"Ooh Wee Pretty Baby!" captures the era when Long John Hunter ruled the blues roost in the border town region between El Paso, Texas, and Juarez, Mexico. For ten of those years, Hunter was part of the furniture at The Lobby, playing seven nights a week, using a couple of bartenders as his backup band. Between 1961 and 1963 he cut eight sides under his own name for the one-man Yucca label in Alamogordo, New Mexico, and made starring appearances on four other sides. They are all included here along with unissued and alternate takes.
The Hunter sides are all pretty raucous stuff, capturing the intensity of the moment. The liner notes describe Hunter as the "...unlauded inventor of El Paso rock." which aptly sums up Hunter's unique style which comfortably straddles the musical border between blues and rock and roll. It is music that was made for dancing in the sweaty border town clubs, and includes the classic "El Paso Rock," which is still a favorite among Hunter fans, although "Border Town Blues," "Midnight Stroll" and "Old Red" deserve mention in the same breath.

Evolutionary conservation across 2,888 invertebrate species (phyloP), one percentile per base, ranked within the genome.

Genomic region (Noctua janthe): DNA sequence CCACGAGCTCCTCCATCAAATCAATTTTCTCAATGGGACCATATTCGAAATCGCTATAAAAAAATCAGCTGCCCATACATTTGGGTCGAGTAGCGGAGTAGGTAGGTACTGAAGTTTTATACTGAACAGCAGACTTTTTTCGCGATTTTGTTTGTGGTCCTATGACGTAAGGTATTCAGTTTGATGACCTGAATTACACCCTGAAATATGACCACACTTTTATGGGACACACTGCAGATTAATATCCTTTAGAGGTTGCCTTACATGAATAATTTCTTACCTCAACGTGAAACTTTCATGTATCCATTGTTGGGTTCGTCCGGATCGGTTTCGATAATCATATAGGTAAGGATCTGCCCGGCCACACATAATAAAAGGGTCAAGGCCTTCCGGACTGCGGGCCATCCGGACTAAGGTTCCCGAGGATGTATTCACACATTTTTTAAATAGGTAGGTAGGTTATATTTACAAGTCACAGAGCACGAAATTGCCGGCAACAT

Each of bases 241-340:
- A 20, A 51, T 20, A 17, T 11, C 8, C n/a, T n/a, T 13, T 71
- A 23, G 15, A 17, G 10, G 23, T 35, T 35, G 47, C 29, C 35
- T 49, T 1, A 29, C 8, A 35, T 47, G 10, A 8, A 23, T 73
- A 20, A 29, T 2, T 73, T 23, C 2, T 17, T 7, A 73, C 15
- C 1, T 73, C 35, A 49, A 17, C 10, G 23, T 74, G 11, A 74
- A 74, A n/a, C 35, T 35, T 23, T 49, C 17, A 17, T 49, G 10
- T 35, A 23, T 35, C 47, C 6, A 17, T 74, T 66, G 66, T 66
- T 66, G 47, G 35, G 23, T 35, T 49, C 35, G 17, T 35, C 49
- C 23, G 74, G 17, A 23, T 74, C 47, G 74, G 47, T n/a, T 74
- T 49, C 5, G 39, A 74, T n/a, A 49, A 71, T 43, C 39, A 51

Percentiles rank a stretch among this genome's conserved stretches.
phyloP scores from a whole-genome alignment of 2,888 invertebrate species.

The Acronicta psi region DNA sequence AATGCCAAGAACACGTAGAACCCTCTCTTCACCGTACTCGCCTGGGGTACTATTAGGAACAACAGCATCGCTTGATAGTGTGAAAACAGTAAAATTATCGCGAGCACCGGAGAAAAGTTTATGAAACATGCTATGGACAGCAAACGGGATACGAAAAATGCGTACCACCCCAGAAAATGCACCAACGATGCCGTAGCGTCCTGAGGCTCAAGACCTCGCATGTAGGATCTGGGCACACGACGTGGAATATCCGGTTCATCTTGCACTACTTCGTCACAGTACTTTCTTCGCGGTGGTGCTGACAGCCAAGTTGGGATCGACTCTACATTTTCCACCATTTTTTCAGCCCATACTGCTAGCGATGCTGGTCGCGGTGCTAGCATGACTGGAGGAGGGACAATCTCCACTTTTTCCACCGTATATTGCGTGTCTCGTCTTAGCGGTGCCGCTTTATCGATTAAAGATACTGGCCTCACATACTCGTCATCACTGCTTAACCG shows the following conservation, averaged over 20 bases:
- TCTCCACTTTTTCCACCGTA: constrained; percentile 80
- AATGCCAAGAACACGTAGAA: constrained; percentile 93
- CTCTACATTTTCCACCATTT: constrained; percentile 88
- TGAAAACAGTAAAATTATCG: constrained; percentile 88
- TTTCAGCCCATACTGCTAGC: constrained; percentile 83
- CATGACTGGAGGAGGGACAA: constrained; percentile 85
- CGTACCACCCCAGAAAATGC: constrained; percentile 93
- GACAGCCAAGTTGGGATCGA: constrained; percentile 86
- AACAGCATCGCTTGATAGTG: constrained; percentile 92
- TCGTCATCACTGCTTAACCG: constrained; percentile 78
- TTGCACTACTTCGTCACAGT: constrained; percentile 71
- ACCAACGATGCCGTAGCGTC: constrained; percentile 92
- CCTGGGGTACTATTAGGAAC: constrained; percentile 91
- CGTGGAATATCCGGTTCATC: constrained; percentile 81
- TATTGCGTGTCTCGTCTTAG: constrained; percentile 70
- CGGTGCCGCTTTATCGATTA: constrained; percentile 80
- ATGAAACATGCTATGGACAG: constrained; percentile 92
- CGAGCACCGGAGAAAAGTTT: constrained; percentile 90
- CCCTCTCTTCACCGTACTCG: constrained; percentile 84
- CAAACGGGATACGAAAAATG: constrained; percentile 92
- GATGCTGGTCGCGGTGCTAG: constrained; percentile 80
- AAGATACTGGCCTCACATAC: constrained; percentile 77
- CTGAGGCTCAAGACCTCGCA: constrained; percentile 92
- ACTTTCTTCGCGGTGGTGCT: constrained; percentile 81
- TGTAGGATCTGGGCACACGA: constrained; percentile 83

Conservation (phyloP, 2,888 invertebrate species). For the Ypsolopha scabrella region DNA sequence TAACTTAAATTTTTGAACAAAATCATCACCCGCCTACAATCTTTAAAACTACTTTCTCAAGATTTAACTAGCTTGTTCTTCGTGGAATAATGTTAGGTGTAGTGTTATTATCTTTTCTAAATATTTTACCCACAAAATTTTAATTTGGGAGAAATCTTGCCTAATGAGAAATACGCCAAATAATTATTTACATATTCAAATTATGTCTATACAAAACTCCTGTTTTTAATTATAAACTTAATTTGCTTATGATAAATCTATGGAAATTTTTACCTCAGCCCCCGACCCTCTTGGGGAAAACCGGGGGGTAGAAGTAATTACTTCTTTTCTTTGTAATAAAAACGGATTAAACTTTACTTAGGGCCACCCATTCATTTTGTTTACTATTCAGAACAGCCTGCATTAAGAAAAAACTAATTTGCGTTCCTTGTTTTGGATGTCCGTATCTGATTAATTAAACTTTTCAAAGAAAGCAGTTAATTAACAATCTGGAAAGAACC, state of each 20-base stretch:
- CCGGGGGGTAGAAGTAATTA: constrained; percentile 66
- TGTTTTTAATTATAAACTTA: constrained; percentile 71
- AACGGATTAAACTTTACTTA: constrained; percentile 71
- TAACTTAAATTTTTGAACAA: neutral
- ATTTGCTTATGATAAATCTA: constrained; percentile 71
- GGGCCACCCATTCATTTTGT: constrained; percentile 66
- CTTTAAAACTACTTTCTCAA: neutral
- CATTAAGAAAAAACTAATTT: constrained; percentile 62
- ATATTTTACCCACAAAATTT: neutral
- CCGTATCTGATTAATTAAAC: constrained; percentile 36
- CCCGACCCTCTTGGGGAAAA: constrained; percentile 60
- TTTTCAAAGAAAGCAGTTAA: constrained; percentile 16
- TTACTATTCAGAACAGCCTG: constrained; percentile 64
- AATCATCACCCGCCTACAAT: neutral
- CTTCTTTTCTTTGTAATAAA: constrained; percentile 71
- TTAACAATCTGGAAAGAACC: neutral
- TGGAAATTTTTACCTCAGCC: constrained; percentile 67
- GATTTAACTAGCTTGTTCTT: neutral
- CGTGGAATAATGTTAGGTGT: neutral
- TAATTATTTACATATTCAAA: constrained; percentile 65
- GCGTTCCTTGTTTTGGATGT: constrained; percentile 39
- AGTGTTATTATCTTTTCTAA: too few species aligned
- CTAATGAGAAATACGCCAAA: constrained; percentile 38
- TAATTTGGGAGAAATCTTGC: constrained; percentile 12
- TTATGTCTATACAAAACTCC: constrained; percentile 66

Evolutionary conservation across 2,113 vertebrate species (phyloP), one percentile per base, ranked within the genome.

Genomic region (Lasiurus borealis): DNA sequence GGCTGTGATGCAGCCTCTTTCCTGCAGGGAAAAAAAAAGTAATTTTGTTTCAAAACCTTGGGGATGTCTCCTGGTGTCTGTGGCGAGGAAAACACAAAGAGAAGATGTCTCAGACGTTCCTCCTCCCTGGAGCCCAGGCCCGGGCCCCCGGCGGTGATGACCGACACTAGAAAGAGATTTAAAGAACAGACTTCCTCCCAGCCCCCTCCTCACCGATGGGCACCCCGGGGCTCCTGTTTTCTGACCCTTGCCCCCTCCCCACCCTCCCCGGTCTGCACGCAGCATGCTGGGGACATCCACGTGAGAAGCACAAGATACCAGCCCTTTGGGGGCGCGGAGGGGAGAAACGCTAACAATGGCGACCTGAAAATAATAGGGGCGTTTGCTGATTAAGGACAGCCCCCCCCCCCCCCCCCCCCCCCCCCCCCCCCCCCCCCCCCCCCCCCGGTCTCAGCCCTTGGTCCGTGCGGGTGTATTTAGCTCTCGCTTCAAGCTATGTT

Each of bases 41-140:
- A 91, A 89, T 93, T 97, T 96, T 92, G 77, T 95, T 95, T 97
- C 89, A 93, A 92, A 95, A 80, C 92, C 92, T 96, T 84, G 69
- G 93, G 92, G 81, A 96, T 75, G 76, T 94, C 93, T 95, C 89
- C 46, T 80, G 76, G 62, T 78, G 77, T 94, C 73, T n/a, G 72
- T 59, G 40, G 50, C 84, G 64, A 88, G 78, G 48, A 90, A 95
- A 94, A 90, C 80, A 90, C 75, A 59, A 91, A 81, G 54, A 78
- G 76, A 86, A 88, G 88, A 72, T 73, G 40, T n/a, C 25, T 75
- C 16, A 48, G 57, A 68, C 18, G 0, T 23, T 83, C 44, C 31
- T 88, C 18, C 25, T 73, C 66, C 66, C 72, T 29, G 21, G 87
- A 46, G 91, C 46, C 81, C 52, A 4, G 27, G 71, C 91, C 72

Most of the tracks were issued on vinyl in 1986, but Norton have done a fine job of repackaging the material. Miriam Linna's liner notes set the scene, along with some well worn photographs of the man and his band from the period. These are supplemented by a reprint of the extensive Living Blues interview by John Morthland. Norton promise more Yucca masters as part of their El Paso Rock series, which, on this evidence, is good news.
"Ooh Wee Pretty Baby!" is a very good and very important blues artifact. It covers the defining period in Long John Hunter's career, when he honed his own style and sound. It is all the more remarkable when you consider that it all basically occurred in a musical vacuum. This made no difference, however, since Hunter turned out to be a class act.
Norton Records: PO Box 646, Cooper Station NY, NY 10276.
This review is copyright © 2000 by Gordon Baxter , and Blues On Stage, all rights reserved.